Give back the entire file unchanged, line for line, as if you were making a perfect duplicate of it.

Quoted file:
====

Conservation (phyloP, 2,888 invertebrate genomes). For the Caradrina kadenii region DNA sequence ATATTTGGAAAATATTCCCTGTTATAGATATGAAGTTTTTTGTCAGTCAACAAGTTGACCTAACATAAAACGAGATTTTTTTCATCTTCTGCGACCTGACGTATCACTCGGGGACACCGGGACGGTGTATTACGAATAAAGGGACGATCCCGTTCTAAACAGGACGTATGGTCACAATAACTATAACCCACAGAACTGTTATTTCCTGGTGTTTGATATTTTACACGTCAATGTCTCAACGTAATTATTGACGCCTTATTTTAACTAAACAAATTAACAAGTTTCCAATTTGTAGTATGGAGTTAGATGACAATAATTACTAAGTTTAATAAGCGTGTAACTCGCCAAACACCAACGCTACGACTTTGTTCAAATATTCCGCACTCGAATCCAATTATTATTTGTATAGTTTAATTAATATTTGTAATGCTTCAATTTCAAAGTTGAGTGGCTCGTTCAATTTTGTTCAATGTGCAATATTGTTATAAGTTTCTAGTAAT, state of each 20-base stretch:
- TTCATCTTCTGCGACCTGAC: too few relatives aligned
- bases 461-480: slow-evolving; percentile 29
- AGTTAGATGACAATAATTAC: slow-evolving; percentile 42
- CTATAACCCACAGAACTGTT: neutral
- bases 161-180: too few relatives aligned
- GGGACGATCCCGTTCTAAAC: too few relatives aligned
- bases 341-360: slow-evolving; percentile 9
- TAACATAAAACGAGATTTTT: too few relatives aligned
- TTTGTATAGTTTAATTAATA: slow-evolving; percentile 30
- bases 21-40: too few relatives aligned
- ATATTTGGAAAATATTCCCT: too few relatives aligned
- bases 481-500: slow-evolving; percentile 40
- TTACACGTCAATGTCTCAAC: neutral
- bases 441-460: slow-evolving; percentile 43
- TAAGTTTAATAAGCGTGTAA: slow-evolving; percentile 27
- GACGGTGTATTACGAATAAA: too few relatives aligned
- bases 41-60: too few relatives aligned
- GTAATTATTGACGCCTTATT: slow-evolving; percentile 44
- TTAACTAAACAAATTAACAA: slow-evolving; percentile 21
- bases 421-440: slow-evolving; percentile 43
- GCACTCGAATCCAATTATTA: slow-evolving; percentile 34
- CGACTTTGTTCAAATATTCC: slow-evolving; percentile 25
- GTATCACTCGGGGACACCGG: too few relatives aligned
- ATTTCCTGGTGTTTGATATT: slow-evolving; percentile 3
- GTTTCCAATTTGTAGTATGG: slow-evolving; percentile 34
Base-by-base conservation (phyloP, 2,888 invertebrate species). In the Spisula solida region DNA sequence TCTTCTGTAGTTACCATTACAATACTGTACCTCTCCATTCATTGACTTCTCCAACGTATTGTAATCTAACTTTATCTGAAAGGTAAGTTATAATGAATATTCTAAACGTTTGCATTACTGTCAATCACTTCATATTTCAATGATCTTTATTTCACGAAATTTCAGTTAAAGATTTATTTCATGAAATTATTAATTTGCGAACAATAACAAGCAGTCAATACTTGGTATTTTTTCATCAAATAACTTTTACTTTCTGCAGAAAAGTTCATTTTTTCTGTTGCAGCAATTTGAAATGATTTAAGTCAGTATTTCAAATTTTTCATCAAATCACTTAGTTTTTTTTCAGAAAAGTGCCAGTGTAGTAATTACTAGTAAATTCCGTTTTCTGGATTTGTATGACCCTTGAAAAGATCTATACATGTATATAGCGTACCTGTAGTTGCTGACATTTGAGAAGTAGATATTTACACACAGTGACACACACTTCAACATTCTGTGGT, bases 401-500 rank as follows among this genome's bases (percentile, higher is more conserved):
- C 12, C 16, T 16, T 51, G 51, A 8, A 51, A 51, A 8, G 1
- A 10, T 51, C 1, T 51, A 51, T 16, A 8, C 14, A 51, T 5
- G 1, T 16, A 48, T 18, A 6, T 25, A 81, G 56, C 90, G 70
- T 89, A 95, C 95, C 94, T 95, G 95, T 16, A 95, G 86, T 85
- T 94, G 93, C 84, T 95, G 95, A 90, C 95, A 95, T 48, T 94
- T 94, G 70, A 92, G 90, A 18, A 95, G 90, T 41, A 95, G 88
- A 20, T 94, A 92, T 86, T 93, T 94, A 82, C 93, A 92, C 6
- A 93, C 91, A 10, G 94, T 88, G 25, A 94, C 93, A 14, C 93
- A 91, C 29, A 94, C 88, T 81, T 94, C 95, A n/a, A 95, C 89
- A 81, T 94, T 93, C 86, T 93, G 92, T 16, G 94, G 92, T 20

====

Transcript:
Conservation (phyloP, 2,888 invertebrate genomes). For the Caradrina kadenii region DNA sequence ATATTTGGAAAATATTCCCTGTTATAGATATGAAGTTTTTTGTCAGTCAACAAGTTGACCTAACATAAAACGAGATTTTTTTCATCTTCTGCGACCTGACGTATCACTCGGGGACACCGGGACGGTGTATTACGAATAAAGGGACGATCCCGTTCTAAACAGGACGTATGGTCACAATAACTATAACCCACAGAACTGTTATTTCCTGGTGTTTGATATTTTACACGTCAATGTCTCAACGTAATTATTGACGCCTTATTTTAACTAAACAAATTAACAAGTTTCCAATTTGTAGTATGGAGTTAGATGACAATAATTACTAAGTTTAATAAGCGTGTAACTCGCCAAACACCAACGCTACGACTTTGTTCAAATATTCCGCACTCGAATCCAATTATTATTTGTATAGTTTAATTAATATTTGTAATGCTTCAATTTCAAAGTTGAGTGGCTCGTTCAATTTTGTTCAATGTGCAATATTGTTATAAGTTTCTAGTAAT, state of each 20-base stretch:
- TTCATCTTCTGCGACCTGAC: too few relatives aligned
- bases 461-480: slow-evolving; percentile 29
- AGTTAGATGACAATAATTAC: slow-evolving; percentile 42
- CTATAACCCACAGAACTGTT: neutral
- bases 161-180: too few relatives aligned
- GGGACGATCCCGTTCTAAAC: too few relatives aligned
- bases 341-360: slow-evolving; percentile 9
- TAACATAAAACGAGATTTTT: too few relatives aligned
- TTTGTATAGTTTAATTAATA: slow-evolving; percentile 30
- bases 21-40: too few relatives aligned
- ATATTTGGAAAATATTCCCT: too few relatives aligned
- bases 481-500: slow-evolving; percentile 40
- TTACACGTCAATGTCTCAAC: neutral
- bases 441-460: slow-evolving; percentile 43
- TAAGTTTAATAAGCGTGTAA: slow-evolving; percentile 27
- GACGGTGTATTACGAATAAA: too few relatives aligned
- bases 41-60: too few relatives aligned
- GTAATTATTGACGCCTTATT: slow-evolving; percentile 44
- TTAACTAAACAAATTAACAA: slow-evolving; percentile 21
- bases 421-440: slow-evolving; percentile 43
- GCACTCGAATCCAATTATTA: slow-evolving; percentile 34
- CGACTTTGTTCAAATATTCC: slow-evolving; percentile 25
- GTATCACTCGGGGACACCGG: too few relatives aligned
- ATTTCCTGGTGTTTGATATT: slow-evolving; percentile 3
- GTTTCCAATTTGTAGTATGG: slow-evolving; percentile 34
Base-by-base conservation (phyloP, 2,888 invertebrate species). In the Spisula solida region DNA sequence TCTTCTGTAGTTACCATTACAATACTGTACCTCTCCATTCATTGACTTCTCCAACGTATTGTAATCTAACTTTATCTGAAAGGTAAGTTATAATGAATATTCTAAACGTTTGCATTACTGTCAATCACTTCATATTTCAATGATCTTTATTTCACGAAATTTCAGTTAAAGATTTATTTCATGAAATTATTAATTTGCGAACAATAACAAGCAGTCAATACTTGGTATTTTTTCATCAAATAACTTTTACTTTCTGCAGAAAAGTTCATTTTTTCTGTTGCAGCAATTTGAAATGATTTAAGTCAGTATTTCAAATTTTTCATCAAATCACTTAGTTTTTTTTCAGAAAAGTGCCAGTGTAGTAATTACTAGTAAATTCCGTTTTCTGGATTTGTATGACCCTTGAAAAGATCTATACATGTATATAGCGTACCTGTAGTTGCTGACATTTGAGAAGTAGATATTTACACACAGTGACACACACTTCAACATTCTGTGGT, bases 401-500 rank as follows among this genome's bases (percentile, higher is more conserved):
- C 12, C 16, T 16, T 51, G 51, A 8, A 51, A 51, A 8, G 1
- A 10, T 51, C 1, T 51, A 51, T 16, A 8, C 14, A 51, T 5
- G 1, T 16, A 48, T 18, A 6, T 25, A 81, G 56, C 90, G 70
- T 89, A 95, C 95, C 94, T 95, G 95, T 16, A 95, G 86, T 85
- T 94, G 93, C 84, T 95, G 95, A 90, C 95, A 95, T 48, T 94
- T 94, G 70, A 92, G 90, A 18, A 95, G 90, T 41, A 95, G 88
- A 20, T 94, A 92, T 86, T 93, T 94, A 82, C 93, A 92, C 6
- A 93, C 91, A 10, G 94, T 88, G 25, A 94, C 93, A 14, C 93
- A 91, C 29, A 94, C 88, T 81, T 94, C 95, A n/a, A 95, C 89
- A 81, T 94, T 93, C 86, T 93, G 92, T 16, G 94, G 92, T 20